Be wise. Be brave. Be tricky. (slithytove) wrote,
Be wise. Be brave. Be tricky.
slithytove

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Writers of the Future workshop, part 3

Transcription of the WotF workshop sessions. First day, 8/14/05, continues

TP is Tim Powers. KW is K.D. Wentworth. PM is Parenthetical Me, my own glosses.

[KW]: Know your markets.

Don't play games with the reader. "Eight deadly words: 'I can't figure out what is going on.'" The direction the story is going must be clear by the end of the second page. What makes this a genre story must be on the first page. [PM: this answers a question I have had for the last year: do I have to get some sort of sff signifier into the story early? I've had a couple of complaints from editors that about stories in which the sfnal element didn't how up until midway through. KW's 'direction' comment also echos Nancy Kress's teaching that the story 'makes promises to the reader', and must be sure to keep them. E.g., if the story starts out tortured existential angst, it can't turn into a bedroom farce halfway through.]

KW hates all elf stories, stories about characters in high school, and prologues. At least one editor at Del Ray has never bought a novel with a prologue. [PM: agree. I generally find prologues annoying, misleading, and useless.] 

KW suggests that that you write your prologue, then discard it, and incorporate any parts that are truly important into the first chapter.

The way to characterize is not chiefly through physical appearance. [PM: Jed Hartman has been talking about one flavor of this in his blog recently: characterization by body habitus.]

Don't start story with character waking up. Or with amnesia. [PM: You can break this rule if you're Roger Zelazny.]

Avoid extremely weird POV's: mad cows, dust bunnies, urinal cakes. In her position as WotF slush reader, KW has seen all of these.

Be careful with completely unredeemable villains as protagonists. Their POV is unpleasant to the reader.

Do not write serial killer stories.

Reiterate: story ending the hardest part. Your airplane must land. You may have to rewrite the ending five or six times to get it right.

Don't start your story with self-written poetry. [PM: do not put self-written poetry anywhere in your story. Unless you're JRR Tolkien. And even he probably shouldn't have done it. Well, okay, Clive Barker got away with it a little bit inImagica. But just a little.]

Do not try to make your characters' names look exotic by filling them with apostrophes. It's been done. It's over. Let's move on. Also: do not construct names that are entirely consonants.

KW and TP: never underestimate the reader's ability to skip 'obvious' clues. TP says he deliberately over-explains important details.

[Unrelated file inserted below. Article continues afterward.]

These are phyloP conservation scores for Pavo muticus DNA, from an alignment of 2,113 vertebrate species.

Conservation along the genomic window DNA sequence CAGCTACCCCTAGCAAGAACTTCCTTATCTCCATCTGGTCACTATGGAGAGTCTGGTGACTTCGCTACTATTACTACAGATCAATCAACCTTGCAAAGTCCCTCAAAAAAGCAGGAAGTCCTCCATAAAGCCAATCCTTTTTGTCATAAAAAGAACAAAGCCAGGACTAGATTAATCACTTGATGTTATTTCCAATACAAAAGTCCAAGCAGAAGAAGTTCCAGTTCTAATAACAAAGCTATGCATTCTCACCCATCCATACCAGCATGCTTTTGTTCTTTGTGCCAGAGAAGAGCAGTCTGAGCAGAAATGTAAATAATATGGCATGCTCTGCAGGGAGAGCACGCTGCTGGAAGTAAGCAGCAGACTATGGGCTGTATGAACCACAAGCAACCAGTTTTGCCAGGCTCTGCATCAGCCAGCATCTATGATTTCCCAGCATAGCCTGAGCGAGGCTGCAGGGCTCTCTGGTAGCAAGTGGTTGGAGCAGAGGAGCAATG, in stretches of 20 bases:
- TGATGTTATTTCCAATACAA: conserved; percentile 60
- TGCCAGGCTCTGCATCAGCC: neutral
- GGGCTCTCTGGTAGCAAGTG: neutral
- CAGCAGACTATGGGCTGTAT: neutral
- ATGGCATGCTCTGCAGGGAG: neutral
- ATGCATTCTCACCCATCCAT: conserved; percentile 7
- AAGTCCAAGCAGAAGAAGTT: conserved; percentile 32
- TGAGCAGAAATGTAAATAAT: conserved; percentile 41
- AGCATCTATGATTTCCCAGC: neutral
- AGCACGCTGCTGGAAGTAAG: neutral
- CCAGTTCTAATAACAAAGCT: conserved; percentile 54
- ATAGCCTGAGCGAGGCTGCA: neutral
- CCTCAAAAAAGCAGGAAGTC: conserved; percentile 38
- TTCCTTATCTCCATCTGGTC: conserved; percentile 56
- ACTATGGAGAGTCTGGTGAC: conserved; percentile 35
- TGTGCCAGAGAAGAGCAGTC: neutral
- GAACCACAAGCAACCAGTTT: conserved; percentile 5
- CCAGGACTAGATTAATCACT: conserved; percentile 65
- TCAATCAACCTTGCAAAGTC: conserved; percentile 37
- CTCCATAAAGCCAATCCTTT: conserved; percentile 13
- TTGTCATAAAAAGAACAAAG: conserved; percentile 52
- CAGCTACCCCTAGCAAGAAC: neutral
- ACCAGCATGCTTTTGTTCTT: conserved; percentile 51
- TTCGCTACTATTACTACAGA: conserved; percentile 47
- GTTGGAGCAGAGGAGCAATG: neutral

Don't include maps or diagrams.

TP: Beware of overly hook-y, extreme opening sentences: "After I fished Albert Einstein's eyeball out of my martini glass...

Starting a story with quirky dialog isn't bad. [PM: we discussed this on the OWW list a little while ago. Yeah, I agree with this. Lots of examples in sff.]

TP doesn't like present tense.

Do not tell the reader what your protagonist looks like by having them look in a mirror, a pool of water, etc.

Try to write a brief bio of all the important characters. TP asks himself about all the character's important characteristics. (e.g., are they married? Do they have kids?). Asks 'why'? Then asks, 'why, really'? I.e., tries to get at deep reasons for that characteristic.

It helps to have the character be very good at something that he would rather not do any more.

Karen Joy Fowler: "Ask yourself what would character be doing if the events of the story had not intervened?"

It may be helpful to write a scene with the major characters that will not appear in the story, with them solving some problem together. E.g., taking a sick cat to the vet, or installing a starter motor in a car.

Try melding multiple friends of yours into one character.

Try taking someone you dislike and having them save the day, take some sort of courageous and self-sacrificial action.

Try writing a scene where the character gives you advice.

Learn how your characters act when startled, drunk, petulant, situations in which strangers rarely or never see you, but in which friends and family may see you.

No one ever sees themselves as the bad guy.

Know what your bad guy is like when he is being good: being kind, generous, etc. Let him have some skill, fixing cars, playing the piano, etc.

KW: Don't name multiple characters with the same first letter for their last name.

Watch out for mannerisms and tics: don't overuse them.

Know what your protagonist most loves, most hates, most fears, most needs.

Watch out for the passive protagonist.

Don't kill the protagonist and continue the story in another POV. Readers hate this.

Don't use real people as characters. E.g., don't use your ex-husband as a character and kill him. They won't appreciate it.

TP: Ask odd questions: "How is this story like way a safety pin works?" "How is this story like making furniture out of green wood rather than seasoned wood?" Some of this kind of thing works, some doesn't.

More tomorrow.


And now, a person in a bear suit, dancing energetically:

Thank you.


KEN

kashiko(i)
meaning: wise

狡賢い == zurugashikoi == (adjective which takes な) sly
賢人 == kenjin ==  (noun) wise man


Bottom radical is 'shell/money' (貝), meaning here 'wealth/assets'. Upper radical is a Non-General Use character meaning 'hard/wise'. It acts phonetically to express 'bountiful'. This character originally meant 'great wealth'. Henshall suggests taking the upper radical as 'staring eye' (臣), and 'hand' (one of its the many different radical versions), and as a mnemonic: 'Use one from amidst followers to send in pursuit.'

Info from Taka Kanji Database
List of compounds including this character from Risu Dictionary

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